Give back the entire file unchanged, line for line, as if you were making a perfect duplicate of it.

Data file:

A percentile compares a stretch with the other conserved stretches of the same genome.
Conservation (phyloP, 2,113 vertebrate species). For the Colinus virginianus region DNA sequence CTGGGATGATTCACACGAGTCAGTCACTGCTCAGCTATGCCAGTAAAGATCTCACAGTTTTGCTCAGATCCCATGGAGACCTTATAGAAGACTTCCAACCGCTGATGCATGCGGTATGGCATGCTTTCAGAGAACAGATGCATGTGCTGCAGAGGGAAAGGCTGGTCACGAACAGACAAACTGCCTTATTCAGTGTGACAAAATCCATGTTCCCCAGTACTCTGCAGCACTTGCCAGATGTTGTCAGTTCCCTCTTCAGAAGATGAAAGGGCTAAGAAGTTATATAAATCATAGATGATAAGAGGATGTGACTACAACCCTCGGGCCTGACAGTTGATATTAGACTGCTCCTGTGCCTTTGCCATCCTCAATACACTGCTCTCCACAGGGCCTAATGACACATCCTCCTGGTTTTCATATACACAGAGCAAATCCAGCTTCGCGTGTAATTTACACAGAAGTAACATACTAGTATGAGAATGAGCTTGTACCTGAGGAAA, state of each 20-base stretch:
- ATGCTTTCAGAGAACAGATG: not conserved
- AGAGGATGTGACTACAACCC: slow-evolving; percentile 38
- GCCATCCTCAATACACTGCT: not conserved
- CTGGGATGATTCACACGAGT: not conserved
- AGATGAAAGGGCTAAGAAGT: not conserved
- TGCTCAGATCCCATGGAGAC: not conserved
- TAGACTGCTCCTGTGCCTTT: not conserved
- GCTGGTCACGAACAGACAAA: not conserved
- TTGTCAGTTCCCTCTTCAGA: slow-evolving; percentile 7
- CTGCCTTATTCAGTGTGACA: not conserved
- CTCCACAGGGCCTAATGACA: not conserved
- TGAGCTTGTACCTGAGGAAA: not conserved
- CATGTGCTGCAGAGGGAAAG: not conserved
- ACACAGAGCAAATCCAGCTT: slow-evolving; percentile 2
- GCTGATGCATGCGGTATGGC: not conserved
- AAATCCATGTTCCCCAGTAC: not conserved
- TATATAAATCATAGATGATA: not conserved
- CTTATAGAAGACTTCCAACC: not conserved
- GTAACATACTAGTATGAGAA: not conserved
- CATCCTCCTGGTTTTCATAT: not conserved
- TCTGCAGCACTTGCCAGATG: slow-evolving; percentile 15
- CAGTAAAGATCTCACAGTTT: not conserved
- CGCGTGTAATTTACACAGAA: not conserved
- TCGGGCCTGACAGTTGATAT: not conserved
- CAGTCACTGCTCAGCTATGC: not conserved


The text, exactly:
A percentile compares a stretch with the other conserved stretches of the same genome.
Conservation (phyloP, 2,113 vertebrate species). For the Colinus virginianus region DNA sequence CTGGGATGATTCACACGAGTCAGTCACTGCTCAGCTATGCCAGTAAAGATCTCACAGTTTTGCTCAGATCCCATGGAGACCTTATAGAAGACTTCCAACCGCTGATGCATGCGGTATGGCATGCTTTCAGAGAACAGATGCATGTGCTGCAGAGGGAAAGGCTGGTCACGAACAGACAAACTGCCTTATTCAGTGTGACAAAATCCATGTTCCCCAGTACTCTGCAGCACTTGCCAGATGTTGTCAGTTCCCTCTTCAGAAGATGAAAGGGCTAAGAAGTTATATAAATCATAGATGATAAGAGGATGTGACTACAACCCTCGGGCCTGACAGTTGATATTAGACTGCTCCTGTGCCTTTGCCATCCTCAATACACTGCTCTCCACAGGGCCTAATGACACATCCTCCTGGTTTTCATATACACAGAGCAAATCCAGCTTCGCGTGTAATTTACACAGAAGTAACATACTAGTATGAGAATGAGCTTGTACCTGAGGAAA, state of each 20-base stretch:
- ATGCTTTCAGAGAACAGATG: not conserved
- AGAGGATGTGACTACAACCC: slow-evolving; percentile 38
- GCCATCCTCAATACACTGCT: not conserved
- CTGGGATGATTCACACGAGT: not conserved
- AGATGAAAGGGCTAAGAAGT: not conserved
- TGCTCAGATCCCATGGAGAC: not conserved
- TAGACTGCTCCTGTGCCTTT: not conserved
- GCTGGTCACGAACAGACAAA: not conserved
- TTGTCAGTTCCCTCTTCAGA: slow-evolving; percentile 7
- CTGCCTTATTCAGTGTGACA: not conserved
- CTCCACAGGGCCTAATGACA: not conserved
- TGAGCTTGTACCTGAGGAAA: not conserved
- CATGTGCTGCAGAGGGAAAG: not conserved
- ACACAGAGCAAATCCAGCTT: slow-evolving; percentile 2
- GCTGATGCATGCGGTATGGC: not conserved
- AAATCCATGTTCCCCAGTAC: not conserved
- TATATAAATCATAGATGATA: not conserved
- CTTATAGAAGACTTCCAACC: not conserved
- GTAACATACTAGTATGAGAA: not conserved
- CATCCTCCTGGTTTTCATAT: not conserved
- TCTGCAGCACTTGCCAGATG: slow-evolving; percentile 15
- CAGTAAAGATCTCACAGTTT: not conserved
- CGCGTGTAATTTACACAGAA: not conserved
- TCGGGCCTGACAGTTGATAT: not conserved
- CAGTCACTGCTCAGCTATGC: not conserved